Stories of service from the Mexican border to the Bering Sea

From snowstorms to sandstorms, from temperatures well below zero to those soaring past 100°, two Sisters of St. Joseph of Lyon share stories of their works of service, not in far-reaching corners of the world, but here in the United States. Sister Rita Bujold, CSJ, served in the Diocese of El Paso, along the Mexican border, in the early 2000s, while Sister Angela Fortier, CSJ, served more than 3,300 miles away in the Diocese of Fairbanks beginning in 1989.

“I just loved the work,” says Sister Rita, a Waterville native. “There were wonderful people.”

“I felt that I could do something, that I could help people. I just loved it,” says Sister Angela, a member of the sisters’ Maine community, who is originally from Lac-Mégantic, Quebec.

Sister Angela says her desire to serve in Alaska goes back to her childhood.

“I like winter, so maybe that’s why,” she says. “I remember way back when I was an elementary school student, a sister in Canada had given us some holy cards, and mine was the photo of an igloo with the priest saying Mass. That stayed with me.”

Through the Native Ministry Training Program, Sister Angela was paired with Sister Julie Marie Thorpe, a Sister of Notre Dame de Namur. Together with a Jesuit priest, they traveled among 16 Alaskan villages to train lay leaders for service to the Church. Only one of the villages had a connecting road to the central hub of Bethel.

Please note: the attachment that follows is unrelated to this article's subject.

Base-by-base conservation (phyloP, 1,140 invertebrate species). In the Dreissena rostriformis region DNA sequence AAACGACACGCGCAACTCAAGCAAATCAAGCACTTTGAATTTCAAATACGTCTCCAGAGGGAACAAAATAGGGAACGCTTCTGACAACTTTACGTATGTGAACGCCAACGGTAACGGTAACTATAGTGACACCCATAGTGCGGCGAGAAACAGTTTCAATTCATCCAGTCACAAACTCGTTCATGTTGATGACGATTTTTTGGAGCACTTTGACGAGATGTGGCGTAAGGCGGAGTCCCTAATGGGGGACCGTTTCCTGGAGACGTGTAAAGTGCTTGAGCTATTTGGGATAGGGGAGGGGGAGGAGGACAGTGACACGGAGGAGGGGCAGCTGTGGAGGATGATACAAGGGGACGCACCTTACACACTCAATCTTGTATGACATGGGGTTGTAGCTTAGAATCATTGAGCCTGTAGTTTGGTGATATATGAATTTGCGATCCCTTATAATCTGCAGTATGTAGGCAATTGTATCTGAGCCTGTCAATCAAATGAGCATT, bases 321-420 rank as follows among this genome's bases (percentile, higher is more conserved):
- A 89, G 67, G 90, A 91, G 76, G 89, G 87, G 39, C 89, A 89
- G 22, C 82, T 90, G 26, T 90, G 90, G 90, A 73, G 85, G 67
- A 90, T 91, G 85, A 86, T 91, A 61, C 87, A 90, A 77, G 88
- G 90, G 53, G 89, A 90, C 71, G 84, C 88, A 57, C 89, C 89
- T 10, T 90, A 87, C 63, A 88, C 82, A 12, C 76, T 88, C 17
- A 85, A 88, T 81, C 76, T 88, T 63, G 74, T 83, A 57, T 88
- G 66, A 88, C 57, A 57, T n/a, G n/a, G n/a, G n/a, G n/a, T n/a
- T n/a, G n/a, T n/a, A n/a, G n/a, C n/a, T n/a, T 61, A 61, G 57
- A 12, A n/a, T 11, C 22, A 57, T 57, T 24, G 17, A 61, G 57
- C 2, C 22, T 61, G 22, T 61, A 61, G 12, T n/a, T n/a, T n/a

“We traveled by snowmachine, by four-wheelers, by boat, and by bush plane to the 16 villages to train the leaders, whether they were catechists, whether they were sacristans, whether they were furnace people,” says Sister Angela.

The involvement of laypeople was key to keeping the parishes vibrant because priests had so much ground to cover.

“The priests had two to three villages to work with, and some had more than that.  My goodness, sometimes we were without a priest for two months,” she says.

In 1990, the Diocese of Fairbanks had a total of 32 priests, serving 41 parishes spread out across nearly 410,000 square miles. In 2021, that number stands at 19 and, similar to here in Maine, the Church in Alaska is being assisted by international priests.

The shortage of priests led to a reliance on permanent deacons.

“Every single village had one or two deacons, and that was very, very important,” she says. “When the priest was not around, we had a prayer service or Communion service, and it was led by the deacon at all times. He did the funerals. He did the baptisms. He did the weddings.”